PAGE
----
That didn’t seem possible in the run-up to the Opening Ceremony, which was held on August 24 at Tokyo’s New National Stadium.
But the two athletes quietly departed their war-torn homeland in the days before a major terror attack at the airport in Afghanistan’s capital. Khudadadi, a taekwondo participant, and Rasouli, an athletics sprinter, were in Paris for one week before flying from Charles de Gaulle Airport to Haneda Airport, an 11-hour journey, on the day of the announcement.
While in France, the two Paralympians stayed at the National Institute of Sport Expertise and Performance (also known as INSEP), and International Paralympic Committee President Andrew Parsons provided a compelling update.
“Twelve days ago we were informed that the Afghan Paralympic Team could not travel to Tokyo, a move that broke the hearts of all involved in the Paralympic Movement and left both athletes devastated,” Parsons said. “That announcement kickstarted a major global operation that led to their safe evacuation from Afghanistan, their recuperation by France, and now their safe arrival in Tokyo.
“We always knew there was a remote chance both athletes could participate at Tokyo 2020 which is why the Afghan flag was paraded at Tuesday’s Opening Ceremony. Like all the athletes here at Tokyo 2020, we never gave up hope and to now have Zakia and Hossain in the Paralympic Village alongside 4,403 other Paralympians shows the remarkable power of sport to bring people together in peace.
“Our number one priority has and always will be the health and well-being of both athletes. Over the last 12 days, Zakia and Hossain have continued to express their absolute desire to come and compete at the Tokyo 2020 Paralympic Games.”
The 22-year-old Khudadadi is scheduled to participate in the women’s K44 under-49 kg weight category in taekwondo on Thursday, September 2.
Her compatriot Rasouli, who is 26 and also a first-time Paralympian, originally planned to represent his homeland in the men’s T47 100-meter event on August 28. But due to the timing of his arrival in Japan, Rasouli, who lost his left arm due to a mine blast, is now set to take part in the T47 long-jump competition on Tuesday, August 31.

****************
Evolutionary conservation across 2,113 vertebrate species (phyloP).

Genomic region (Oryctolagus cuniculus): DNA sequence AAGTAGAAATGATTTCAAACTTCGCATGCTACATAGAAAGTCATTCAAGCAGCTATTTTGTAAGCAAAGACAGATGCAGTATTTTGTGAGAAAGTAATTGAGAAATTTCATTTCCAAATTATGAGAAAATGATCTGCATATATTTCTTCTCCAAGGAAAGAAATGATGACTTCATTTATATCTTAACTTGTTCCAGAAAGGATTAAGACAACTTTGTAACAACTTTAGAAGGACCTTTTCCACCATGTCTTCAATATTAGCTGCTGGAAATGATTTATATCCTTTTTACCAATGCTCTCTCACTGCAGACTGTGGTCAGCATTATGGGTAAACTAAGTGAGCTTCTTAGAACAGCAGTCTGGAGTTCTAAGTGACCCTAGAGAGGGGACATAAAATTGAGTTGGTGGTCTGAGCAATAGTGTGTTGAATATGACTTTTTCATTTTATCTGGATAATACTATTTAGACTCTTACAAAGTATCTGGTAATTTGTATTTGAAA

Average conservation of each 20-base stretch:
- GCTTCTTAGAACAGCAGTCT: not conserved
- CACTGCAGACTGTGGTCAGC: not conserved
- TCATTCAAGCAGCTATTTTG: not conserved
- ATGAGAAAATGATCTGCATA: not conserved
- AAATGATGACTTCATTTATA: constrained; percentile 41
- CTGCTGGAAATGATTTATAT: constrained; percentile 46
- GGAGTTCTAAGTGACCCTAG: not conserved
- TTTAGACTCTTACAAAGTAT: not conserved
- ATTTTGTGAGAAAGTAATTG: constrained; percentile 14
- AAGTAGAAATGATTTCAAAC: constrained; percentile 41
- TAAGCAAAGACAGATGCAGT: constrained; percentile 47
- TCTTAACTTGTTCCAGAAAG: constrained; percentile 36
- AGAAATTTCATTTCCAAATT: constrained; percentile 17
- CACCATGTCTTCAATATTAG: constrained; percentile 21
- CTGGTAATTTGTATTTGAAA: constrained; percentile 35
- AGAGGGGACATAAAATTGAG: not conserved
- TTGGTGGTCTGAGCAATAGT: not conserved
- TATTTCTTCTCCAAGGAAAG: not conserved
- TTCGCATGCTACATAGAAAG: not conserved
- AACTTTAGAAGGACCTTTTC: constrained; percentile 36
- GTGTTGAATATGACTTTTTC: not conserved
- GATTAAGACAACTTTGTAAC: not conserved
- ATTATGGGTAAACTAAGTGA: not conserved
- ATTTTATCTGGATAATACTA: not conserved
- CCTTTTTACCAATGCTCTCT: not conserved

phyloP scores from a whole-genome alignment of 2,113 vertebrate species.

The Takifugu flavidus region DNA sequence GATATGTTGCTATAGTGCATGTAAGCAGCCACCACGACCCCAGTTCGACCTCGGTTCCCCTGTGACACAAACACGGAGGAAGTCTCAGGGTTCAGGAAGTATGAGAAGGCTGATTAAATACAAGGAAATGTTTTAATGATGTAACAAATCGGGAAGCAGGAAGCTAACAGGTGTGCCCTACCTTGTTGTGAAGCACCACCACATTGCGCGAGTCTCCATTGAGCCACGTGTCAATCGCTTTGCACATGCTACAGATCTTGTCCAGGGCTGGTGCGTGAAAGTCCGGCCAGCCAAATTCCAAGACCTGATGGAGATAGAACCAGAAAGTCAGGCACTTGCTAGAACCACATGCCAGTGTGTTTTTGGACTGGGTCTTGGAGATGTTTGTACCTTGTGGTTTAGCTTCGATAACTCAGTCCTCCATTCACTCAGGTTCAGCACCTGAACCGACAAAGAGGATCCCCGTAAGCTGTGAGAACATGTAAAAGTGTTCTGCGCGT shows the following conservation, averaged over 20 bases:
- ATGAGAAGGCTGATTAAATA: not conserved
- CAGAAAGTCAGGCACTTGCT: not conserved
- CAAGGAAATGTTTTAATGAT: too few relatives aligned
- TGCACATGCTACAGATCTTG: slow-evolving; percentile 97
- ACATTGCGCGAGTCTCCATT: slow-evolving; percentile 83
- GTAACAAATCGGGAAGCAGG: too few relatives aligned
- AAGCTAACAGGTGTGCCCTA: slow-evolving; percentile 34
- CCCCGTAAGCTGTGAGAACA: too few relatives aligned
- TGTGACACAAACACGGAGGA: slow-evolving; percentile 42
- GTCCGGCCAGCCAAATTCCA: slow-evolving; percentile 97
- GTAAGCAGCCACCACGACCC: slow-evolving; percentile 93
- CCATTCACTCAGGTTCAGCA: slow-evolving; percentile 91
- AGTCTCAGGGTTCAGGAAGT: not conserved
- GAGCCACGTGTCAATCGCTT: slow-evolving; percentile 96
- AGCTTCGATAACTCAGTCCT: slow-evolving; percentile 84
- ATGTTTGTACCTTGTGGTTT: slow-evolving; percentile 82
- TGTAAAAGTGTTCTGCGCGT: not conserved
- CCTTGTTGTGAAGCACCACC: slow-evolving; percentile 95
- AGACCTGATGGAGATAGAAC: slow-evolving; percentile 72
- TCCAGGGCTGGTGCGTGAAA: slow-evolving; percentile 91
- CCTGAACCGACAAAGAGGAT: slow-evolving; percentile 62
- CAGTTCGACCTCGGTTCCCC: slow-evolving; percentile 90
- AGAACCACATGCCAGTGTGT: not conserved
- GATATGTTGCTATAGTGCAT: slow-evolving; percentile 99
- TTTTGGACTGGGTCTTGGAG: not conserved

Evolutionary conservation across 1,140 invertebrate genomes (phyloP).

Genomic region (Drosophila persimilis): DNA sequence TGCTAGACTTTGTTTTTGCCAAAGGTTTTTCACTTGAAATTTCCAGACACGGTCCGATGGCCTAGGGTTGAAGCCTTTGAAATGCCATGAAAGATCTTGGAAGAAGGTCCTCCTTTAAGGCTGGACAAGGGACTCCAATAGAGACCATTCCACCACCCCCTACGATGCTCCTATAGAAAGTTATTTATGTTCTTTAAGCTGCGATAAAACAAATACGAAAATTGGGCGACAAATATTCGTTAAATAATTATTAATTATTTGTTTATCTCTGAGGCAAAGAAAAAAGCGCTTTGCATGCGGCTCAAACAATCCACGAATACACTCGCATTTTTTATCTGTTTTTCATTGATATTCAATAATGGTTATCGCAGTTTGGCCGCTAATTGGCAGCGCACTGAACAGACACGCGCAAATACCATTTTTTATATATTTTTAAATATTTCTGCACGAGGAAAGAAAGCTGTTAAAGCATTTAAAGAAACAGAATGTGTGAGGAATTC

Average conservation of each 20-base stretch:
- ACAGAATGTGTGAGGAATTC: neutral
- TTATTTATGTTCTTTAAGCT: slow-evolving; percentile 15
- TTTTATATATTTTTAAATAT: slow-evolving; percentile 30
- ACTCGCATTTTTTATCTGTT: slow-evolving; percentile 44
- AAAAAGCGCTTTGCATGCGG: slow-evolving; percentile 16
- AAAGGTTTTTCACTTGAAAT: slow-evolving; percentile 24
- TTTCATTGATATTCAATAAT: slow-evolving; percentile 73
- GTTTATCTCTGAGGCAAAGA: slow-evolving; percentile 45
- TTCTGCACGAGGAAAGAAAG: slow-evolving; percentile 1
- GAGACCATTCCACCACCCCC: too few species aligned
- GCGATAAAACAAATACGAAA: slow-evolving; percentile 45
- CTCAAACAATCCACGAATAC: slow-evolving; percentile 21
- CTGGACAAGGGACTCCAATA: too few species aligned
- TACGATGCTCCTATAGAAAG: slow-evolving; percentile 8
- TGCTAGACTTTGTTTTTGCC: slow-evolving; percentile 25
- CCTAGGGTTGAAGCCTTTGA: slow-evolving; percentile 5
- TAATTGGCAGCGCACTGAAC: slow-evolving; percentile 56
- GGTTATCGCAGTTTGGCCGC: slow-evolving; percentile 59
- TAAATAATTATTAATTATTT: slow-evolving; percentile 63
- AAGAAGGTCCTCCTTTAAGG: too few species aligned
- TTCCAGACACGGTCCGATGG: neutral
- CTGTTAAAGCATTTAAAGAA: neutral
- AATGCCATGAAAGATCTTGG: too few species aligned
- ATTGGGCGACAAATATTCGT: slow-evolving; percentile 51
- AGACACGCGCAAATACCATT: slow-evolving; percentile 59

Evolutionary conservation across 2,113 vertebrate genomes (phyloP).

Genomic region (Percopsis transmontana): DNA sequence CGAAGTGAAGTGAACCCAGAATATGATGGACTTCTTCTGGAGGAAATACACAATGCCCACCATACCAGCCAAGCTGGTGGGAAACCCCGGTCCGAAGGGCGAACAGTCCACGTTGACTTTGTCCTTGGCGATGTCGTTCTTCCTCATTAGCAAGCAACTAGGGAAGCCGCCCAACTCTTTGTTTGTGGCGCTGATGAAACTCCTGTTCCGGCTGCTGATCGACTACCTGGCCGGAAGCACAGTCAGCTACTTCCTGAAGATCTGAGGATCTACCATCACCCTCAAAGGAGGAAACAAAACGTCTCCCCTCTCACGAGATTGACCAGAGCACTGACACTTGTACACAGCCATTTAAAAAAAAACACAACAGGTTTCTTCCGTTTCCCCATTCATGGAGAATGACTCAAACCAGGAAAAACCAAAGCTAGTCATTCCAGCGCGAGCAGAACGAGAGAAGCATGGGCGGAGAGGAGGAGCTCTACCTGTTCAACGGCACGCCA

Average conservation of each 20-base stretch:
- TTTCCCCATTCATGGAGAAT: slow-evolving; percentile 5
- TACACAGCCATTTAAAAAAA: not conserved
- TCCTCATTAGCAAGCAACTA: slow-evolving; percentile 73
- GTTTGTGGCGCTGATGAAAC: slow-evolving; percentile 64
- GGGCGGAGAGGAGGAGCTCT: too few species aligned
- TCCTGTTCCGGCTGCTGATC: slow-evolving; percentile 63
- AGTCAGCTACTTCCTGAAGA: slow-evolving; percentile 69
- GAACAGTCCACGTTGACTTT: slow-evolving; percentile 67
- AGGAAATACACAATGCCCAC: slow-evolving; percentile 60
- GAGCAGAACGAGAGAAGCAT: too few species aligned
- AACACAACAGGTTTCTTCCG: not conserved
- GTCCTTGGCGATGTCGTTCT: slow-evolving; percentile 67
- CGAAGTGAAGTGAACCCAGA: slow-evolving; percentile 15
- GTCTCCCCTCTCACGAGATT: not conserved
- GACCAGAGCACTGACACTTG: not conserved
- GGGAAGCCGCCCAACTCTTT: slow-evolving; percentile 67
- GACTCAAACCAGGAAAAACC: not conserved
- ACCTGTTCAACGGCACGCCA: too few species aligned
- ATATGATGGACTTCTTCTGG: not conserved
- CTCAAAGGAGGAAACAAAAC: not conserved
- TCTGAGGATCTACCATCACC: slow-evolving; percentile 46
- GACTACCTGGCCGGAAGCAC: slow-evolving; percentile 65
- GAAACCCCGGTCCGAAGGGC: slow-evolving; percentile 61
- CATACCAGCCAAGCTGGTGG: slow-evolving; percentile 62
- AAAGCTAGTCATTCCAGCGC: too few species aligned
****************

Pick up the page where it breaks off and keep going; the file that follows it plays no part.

Arian Sadiqi, serving as the chef de mission of the Afghanistan Paralympic Committe’s delegation, issued an upbeat statement about the positive role of sports in a world full of geopolitical conflicts and endless wars.
“I strongly believe that, through the Paralympic Movement and the Paralympic Games, we all can deliver the positive message that peaceful co-existence is best for humanity,” Sadiqi said, “that we should celebrate our differences knowing that we have more in common than that which divides us, and that we should keep and cherish peace because quarrels and negative feelings only destroy humankind.”
Nobody is predicting that Khudadadi and Rasouli will win gold medals, but their upcoming participation in the Paralympics represents a major victory in and of itself.
And you can’t help but share in the delight of the various authorities within the IPC and groups that supported the two Paralympians in traveling safely to Japan. After all, it’s the polar opposite of the bloodshed and suicide bomb attacks, oppression and chaos, anarchy and heartache since the Taliban takeover a few weeks ago.
‘Received Excellent Care’ in France
Reflecting on the two Afghan Paralympians’ story, Chelsey Gotell, the chairperson of the IPC Athletes’ Council, delivered heartfelt remarks on behalf of the council. It reminded everyone that Khudadadi and Rasouli have earnestly maintained their desire to compete and this mission will make it happen.
“Since leaving Afghanistan last week they have received excellent care from the French authorities and the team at INSEP,” Gotell said. “Throughout and going forward the most important thing is Zakia and Hossain’s physical and mental wellbeing. We have been reassured that they arrived in Tokyo ready to do what they have trained years for.
“They will have the full support of the Paralympic family while with us. We know Zakia and Hossain will want to [make] themselves and their families proud. The stage is theirs to show the world the power of sport.”
After the trauma they’ve faced escaping their homeland, it’s understandable that Khudadi and Rasouli won’t be available for interviews during the Paralympic Games.
IOC spokesman Craig Spence said, “Human life is the most important thing here. I think their performances will do the talking on the field of play.”
He continued: “The last thing they want at the moment is to be asked multiple questions about either what’s gone on or the future.”
Yes, the world already knows their story. But we’ll learn even more about them in the upcoming days during competitions.
Nearly everybody (minus the Taliban) will be rooting for them.
Taliban Takeover Ends Afghan Paralympians’ Hopes of Competing in Tokyo
Author: Ed Odeven